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Sialic acid receptor detection in the human respiratory tract: evidence for widespread distribution of potential binding sites for human and avian influenza viruses.

Nicholls JM, Bourne AJ, Chen H, Guan Y, Peiris JS - Respir. Res. (2007)

Bottom Line: We found that unmasking using microwave treatment in citrate buffer produced increased lectin binding to the ciliated and glandular epithelium of the respiratory tract.In addition we found that there were differences in tissue distribution of the alpha2,3 linked SA when 2 different isoforms of MAA (MAA1 and MAA2) lectin were used.This finding is important if conclusions about the potential binding sites of SAalpha2,3 binding viruses, such as influenza or human parainfluenza are to be made.

View Article: PubMed Central - HTML - PubMed

Affiliation: Pathology Department, The University of Hong Kong, Pok Fu Lam, Hong Kong, Hong Kong SAR. nicholls@pathology.hku.hk

ABSTRACT

Background: Influenza virus binds to cell receptors via sialic acid (SA) linked glycoproteins. They recognize SA on host cells through their haemagglutinins (H). The distribution of SA on cell surfaces is one determinant of host tropism and understanding its expression on human cells and tissues is important for understanding influenza pathogenesis. The objective of this study therefore was to optimize the detection of alpha2,3-linked and alpha2,6-linked SA by lectin histochemistry by investigating the binding of Sambucus nigra agglutinin (SNA) for SAalpha2,6Gal and Maackia amurensis agglutinin (MAA) for SAalpha2,3Gal in the respiratory tract of normal adults and children.

Methods: We used fluorescent and biotinylated SNA and MAA from different suppliers on archived and prospectively collected biopsy and autopsy specimens from the nasopharynx, trachea, bronchus and lungs of fetuses, infants and adults. We compared different methods of unmasking for tissue sections to determine if these would affect lectin binding. Using serial sections we then compared the lectin binding of MAA from different suppliers.

Results: We found that unmasking using microwave treatment in citrate buffer produced increased lectin binding to the ciliated and glandular epithelium of the respiratory tract. In addition we found that there were differences in tissue distribution of the alpha2,3 linked SA when 2 different isoforms of MAA (MAA1 and MAA2) lectin were used. MAA1 had widespread binding throughout the upper and lower respiratory tract and showed more binding to the respiratory epithelium of children than in adults. By comparison, MAA2 binding was mainly restricted to the alveolar epithelial cells of the lung with weak binding to goblet cells. SNA binding was detected in bronchial and alveolar epithelial cells and binding of this lectin was stronger to the paediatric epithelium compared to adult epithelium. Furthermore, the MAA lectins from 2 suppliers (Roche and EY Labs) tended to only bind in a pattern similar to MAA1 (Vector Labs) and produced a different binding pattern to MAA2 from Vector Labs.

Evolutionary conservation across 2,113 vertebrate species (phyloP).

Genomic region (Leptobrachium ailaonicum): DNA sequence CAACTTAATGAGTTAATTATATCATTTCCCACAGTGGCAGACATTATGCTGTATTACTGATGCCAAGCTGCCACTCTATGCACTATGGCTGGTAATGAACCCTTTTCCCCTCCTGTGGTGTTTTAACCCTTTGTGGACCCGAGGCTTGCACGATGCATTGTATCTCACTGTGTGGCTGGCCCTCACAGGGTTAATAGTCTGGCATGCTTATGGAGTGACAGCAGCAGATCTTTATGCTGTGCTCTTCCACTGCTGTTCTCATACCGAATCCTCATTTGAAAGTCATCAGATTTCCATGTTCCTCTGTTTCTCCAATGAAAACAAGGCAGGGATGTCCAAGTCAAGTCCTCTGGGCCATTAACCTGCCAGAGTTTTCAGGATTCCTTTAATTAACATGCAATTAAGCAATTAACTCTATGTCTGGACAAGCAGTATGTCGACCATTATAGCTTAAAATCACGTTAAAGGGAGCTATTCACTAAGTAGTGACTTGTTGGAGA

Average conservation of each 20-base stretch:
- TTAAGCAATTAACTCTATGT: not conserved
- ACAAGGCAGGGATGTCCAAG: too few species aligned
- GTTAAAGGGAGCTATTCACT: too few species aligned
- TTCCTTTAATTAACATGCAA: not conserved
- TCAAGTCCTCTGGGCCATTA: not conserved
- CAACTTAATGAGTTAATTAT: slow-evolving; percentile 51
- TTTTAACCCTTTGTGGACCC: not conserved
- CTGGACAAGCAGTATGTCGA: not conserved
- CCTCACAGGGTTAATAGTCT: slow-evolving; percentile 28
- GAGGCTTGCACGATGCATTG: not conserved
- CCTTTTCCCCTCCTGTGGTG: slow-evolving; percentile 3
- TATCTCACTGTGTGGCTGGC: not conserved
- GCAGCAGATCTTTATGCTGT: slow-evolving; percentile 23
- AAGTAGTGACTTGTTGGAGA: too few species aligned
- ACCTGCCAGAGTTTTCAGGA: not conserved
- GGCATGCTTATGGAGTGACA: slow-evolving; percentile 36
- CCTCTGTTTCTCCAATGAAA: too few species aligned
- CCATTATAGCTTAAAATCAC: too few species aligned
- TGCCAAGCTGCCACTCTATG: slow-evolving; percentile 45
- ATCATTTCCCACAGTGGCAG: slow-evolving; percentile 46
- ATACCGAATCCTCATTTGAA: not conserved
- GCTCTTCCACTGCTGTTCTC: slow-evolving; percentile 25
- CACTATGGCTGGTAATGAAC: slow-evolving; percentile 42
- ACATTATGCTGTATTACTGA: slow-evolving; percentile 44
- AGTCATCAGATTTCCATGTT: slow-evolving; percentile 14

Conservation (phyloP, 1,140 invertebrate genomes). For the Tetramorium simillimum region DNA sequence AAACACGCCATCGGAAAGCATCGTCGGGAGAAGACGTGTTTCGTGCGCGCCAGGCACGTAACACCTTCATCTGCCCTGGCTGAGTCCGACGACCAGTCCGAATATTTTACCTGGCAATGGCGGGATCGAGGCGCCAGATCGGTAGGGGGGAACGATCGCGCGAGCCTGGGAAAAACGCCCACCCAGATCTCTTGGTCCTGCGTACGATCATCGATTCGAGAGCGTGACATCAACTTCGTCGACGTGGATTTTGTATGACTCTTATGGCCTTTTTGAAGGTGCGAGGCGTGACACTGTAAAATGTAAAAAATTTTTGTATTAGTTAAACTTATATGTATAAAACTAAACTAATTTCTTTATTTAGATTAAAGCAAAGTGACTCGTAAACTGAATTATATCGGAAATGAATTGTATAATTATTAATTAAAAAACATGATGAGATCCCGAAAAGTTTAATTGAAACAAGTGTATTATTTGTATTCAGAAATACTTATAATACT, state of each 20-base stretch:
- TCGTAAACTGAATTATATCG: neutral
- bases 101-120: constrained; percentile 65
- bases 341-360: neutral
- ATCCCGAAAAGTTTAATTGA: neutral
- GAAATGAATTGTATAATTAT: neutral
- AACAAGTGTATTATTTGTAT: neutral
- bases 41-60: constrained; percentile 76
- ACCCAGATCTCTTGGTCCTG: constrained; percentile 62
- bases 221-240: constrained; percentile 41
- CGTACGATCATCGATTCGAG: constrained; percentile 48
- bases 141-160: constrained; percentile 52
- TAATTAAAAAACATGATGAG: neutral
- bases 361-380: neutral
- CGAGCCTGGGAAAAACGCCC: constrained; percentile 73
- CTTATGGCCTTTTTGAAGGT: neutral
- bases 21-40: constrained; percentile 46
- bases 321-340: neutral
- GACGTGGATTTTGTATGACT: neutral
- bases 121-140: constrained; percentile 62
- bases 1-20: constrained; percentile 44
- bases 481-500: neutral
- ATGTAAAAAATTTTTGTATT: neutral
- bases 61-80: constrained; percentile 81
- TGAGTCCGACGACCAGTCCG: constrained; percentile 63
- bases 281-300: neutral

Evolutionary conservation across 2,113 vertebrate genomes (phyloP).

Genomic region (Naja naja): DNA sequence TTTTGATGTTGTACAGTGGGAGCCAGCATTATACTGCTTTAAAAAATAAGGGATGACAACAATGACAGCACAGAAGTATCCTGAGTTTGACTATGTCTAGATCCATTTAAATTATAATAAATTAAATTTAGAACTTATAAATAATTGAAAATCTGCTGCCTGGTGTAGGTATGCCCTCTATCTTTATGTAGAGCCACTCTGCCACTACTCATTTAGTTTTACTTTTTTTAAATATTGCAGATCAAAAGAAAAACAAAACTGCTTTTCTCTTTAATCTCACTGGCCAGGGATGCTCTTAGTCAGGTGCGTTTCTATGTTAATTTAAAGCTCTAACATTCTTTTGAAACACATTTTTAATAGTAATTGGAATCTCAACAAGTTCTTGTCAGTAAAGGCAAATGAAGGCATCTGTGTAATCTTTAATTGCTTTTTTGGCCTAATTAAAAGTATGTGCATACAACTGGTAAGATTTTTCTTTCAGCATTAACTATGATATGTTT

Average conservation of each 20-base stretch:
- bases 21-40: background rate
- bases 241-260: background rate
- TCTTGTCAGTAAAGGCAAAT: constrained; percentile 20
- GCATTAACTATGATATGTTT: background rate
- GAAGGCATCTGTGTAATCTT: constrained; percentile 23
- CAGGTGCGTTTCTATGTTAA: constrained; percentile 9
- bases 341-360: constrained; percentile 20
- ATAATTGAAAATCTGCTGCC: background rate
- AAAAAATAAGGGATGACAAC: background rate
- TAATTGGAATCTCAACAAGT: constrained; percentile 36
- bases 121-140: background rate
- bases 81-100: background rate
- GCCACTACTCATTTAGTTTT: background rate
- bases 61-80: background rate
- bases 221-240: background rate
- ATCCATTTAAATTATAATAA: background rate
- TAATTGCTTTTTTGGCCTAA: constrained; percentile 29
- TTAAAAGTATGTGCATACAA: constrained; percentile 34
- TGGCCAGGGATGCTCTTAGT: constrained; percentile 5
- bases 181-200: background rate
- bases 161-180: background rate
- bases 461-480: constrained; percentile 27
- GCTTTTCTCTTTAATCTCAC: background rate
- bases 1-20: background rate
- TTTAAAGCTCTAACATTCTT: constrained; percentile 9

Conclusion: The lectin binding pattern of MAA may vary depending on the supplier and the different isoforms of MAA show a different tissue distribution in the respiratory tract. This finding is important if conclusions about the potential binding sites of SAalpha2,3 binding viruses, such as influenza or human parainfluenza are to be made.

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Comparison of MAA binding using MAA from different suppliers. Serial sections of adult lung tissue for comparison of lectin binding of Maackia amurensis (MAA) for SAα2,3Gal. Biotin conjugated MAA1(also known as MAL) from Vector Laboratories (A) and (E), Biotin conjugated MAA2 (also known as MAH) from Vector Laboratories (B) and (F), Digoxigenin conjugated MAA from Roche (C) and (G) and HRP conjugated MAA from EY Laboratories (D) and (H). Orange arrows indicate alveolar macrophages, Green arrows indicate alveolar pneumocytes and blue arrows indicate bronchiolar epithelium. Haematoxylin counterstain 200 × magnification.
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Figure 4: Comparison of MAA binding using MAA from different suppliers. Serial sections of adult lung tissue for comparison of lectin binding of Maackia amurensis (MAA) for SAα2,3Gal. Biotin conjugated MAA1(also known as MAL) from Vector Laboratories (A) and (E), Biotin conjugated MAA2 (also known as MAH) from Vector Laboratories (B) and (F), Digoxigenin conjugated MAA from Roche (C) and (G) and HRP conjugated MAA from EY Laboratories (D) and (H). Orange arrows indicate alveolar macrophages, Green arrows indicate alveolar pneumocytes and blue arrows indicate bronchiolar epithelium. Haematoxylin counterstain 200 × magnification.

Mentions: Because we found that there was a different binding pattern in the upper and lower respiratory tract for MAA1 and MAA2 using these lectins from Vector labs we then investigated whether the MAA from 2 other suppliers – EY Laboratories and Roche would identify one or both of the MAA isoforms. We therefore used serial sections from adult lung tissue and stained them using the Vector MAA1 and MAA2, digoxigenin labelled MAA (Roche) and biotinylated MAA from EY Laboratories. While EY Laboratories state that their MAA is a combination of 2 isoforms, this information is not evident from Roche. As expected using MAA1 (Fig 4A,E) the alveolar macrophages (orange arrows) and bronchial cells (blue arrow) bound MAA but pneumocytes (green arrow) showed no binding. Conversely MAA2 (Fig 4B,F) bound to pneumocytes (green arrows). The digoxigenin labelled MAA from Roche (Fig 4C,G) mainly bound to macrophages (orange arrows) and bronchial cells (blue arrow) but there was minimal binding to pneumocytes (green arrows) indicating that this MAA is mainly identifying MAA1 rather than MAA2. The MAA from EY Laboratories (Fig 4D,H) showed a weak (+) binding to the pneumocytes (green arrows) as well as strong binding (++) to bronchial epithelial cells and macrophages but it should be noted that this binding to pneumocytes appeared weaker than MAA2.